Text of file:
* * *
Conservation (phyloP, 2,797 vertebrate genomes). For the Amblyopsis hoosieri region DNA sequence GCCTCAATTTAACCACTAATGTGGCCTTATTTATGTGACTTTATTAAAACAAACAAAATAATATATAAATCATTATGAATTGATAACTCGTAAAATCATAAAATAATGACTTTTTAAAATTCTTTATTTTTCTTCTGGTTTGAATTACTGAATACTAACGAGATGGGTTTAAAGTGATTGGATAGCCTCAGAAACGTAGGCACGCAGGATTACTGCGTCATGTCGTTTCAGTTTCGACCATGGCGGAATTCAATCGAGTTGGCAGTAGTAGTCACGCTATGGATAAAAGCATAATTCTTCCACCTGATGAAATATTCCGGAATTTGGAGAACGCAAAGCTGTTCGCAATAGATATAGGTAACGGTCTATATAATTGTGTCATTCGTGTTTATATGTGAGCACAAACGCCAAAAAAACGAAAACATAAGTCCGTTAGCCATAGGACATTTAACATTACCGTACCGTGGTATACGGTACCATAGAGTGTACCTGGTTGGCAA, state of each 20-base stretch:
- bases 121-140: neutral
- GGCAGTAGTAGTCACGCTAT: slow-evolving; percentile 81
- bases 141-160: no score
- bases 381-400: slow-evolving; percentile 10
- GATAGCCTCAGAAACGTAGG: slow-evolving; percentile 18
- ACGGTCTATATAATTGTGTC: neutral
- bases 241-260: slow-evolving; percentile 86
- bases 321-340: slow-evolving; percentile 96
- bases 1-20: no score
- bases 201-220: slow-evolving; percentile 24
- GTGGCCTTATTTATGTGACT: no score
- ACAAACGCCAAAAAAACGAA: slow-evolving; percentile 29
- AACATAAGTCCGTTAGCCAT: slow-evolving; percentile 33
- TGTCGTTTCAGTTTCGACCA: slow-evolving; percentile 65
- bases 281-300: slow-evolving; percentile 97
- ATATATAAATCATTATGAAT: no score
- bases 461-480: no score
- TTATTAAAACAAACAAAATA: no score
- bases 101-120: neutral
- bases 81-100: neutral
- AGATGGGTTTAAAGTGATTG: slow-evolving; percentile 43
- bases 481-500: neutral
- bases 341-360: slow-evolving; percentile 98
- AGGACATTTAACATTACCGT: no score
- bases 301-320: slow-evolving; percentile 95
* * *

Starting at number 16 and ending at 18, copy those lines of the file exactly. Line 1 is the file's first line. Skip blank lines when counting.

- bases 281-300: slow-evolving; percentile 97
- ATATATAAATCATTATGAAT: no score
- bases 461-480: no score